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Global temperature to rise 3.5 degrees C. by 2035: International Energy Agency

Unless governments cut subsidies for fossil fuels and adopt new policies to support renewable energy sources, the Copenhagen Accord to hold global warming to less than a 2-degree increase will not be reached.

People sunbathe on the beach of Nice, southeastern France, as the temperatures reach an unseasonably warm 73 degrees, Thursday, Nov. 4.

Lionel Cironneau/AP Photo

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Global temperatures are projected rise 3.5 degrees C. over the next 25 years, the International Energy Agency said Tuesday, meaning that governments worldwide will have failed in their pledge to hold global temperature at a 2-degree increase.

But there's hope yet, says Fatih Birol, the chief economist for the Paris-based International Energy Agency (IEA).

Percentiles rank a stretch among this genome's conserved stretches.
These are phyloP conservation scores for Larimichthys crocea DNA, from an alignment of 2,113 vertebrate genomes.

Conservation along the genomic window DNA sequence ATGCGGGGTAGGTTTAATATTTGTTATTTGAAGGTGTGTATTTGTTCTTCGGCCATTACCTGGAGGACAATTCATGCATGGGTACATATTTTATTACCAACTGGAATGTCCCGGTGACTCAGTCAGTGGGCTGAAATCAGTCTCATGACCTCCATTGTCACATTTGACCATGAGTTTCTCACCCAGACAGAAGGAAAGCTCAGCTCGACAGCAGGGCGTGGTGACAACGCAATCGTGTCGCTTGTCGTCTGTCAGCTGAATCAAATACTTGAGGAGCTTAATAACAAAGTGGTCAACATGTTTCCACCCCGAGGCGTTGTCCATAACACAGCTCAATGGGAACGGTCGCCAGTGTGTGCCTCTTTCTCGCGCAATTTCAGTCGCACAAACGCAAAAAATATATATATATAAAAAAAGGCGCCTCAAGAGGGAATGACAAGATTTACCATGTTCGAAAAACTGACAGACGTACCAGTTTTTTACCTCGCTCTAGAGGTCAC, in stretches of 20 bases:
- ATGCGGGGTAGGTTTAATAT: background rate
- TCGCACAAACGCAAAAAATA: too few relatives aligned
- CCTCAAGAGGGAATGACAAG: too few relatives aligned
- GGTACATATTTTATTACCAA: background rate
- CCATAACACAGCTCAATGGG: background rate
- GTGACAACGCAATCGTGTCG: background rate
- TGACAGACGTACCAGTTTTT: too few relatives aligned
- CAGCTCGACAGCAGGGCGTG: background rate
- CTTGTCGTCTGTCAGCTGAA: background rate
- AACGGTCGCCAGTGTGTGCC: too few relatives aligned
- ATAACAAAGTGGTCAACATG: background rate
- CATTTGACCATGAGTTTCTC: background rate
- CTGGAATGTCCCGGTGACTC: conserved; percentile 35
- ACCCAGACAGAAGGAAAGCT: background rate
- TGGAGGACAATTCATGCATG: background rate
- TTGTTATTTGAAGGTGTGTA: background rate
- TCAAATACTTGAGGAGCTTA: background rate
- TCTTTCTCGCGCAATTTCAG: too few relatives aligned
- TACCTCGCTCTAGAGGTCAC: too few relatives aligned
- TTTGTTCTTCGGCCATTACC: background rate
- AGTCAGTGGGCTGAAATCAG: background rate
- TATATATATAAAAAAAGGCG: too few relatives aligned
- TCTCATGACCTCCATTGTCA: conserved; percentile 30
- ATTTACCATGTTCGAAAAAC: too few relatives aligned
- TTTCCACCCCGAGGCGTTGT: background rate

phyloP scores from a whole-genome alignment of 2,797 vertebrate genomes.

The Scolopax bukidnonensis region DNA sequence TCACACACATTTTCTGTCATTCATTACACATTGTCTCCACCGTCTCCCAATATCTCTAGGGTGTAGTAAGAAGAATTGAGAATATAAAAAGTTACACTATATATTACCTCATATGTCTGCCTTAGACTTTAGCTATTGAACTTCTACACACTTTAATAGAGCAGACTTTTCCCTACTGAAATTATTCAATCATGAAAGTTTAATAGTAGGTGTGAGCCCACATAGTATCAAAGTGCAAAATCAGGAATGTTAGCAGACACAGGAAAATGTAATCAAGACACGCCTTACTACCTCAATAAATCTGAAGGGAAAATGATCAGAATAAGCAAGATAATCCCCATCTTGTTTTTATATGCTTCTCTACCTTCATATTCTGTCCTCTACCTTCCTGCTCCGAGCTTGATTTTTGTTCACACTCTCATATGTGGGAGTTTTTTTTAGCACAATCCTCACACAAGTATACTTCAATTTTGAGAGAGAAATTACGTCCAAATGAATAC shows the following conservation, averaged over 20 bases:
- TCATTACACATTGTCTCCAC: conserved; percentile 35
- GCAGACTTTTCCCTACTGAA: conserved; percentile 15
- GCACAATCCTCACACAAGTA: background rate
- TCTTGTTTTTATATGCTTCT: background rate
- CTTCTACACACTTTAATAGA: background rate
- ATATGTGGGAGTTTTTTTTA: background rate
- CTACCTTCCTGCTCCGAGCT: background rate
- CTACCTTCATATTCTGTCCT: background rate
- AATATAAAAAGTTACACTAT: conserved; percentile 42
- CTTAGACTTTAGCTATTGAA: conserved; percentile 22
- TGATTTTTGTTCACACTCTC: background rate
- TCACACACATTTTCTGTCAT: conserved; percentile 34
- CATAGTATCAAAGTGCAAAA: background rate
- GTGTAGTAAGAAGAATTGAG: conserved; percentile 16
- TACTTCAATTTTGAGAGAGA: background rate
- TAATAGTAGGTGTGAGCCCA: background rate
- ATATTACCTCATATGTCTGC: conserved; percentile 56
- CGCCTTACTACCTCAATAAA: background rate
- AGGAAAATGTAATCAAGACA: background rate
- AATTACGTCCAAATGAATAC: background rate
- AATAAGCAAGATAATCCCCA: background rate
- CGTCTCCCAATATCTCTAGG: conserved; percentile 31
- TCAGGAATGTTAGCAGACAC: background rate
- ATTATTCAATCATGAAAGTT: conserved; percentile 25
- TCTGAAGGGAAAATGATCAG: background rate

If governments remove subsidies for fossil fuels and increase investments in renewable energy to make them cost competitive, then the Copenhagen Accord can still be upheld. The voice of guarded optimism comes just ahead of a summit starting Nov. 29 in Cancún, Mexico, for another round of climate talks.

“Renewable energies need substantial subsidies from governments,” Dr. Birol said in a telephone interview. “The important task [for governments] is to decide whether they will support energy renewables in the future. It could be bad news for energy security and climate change if they don’t."

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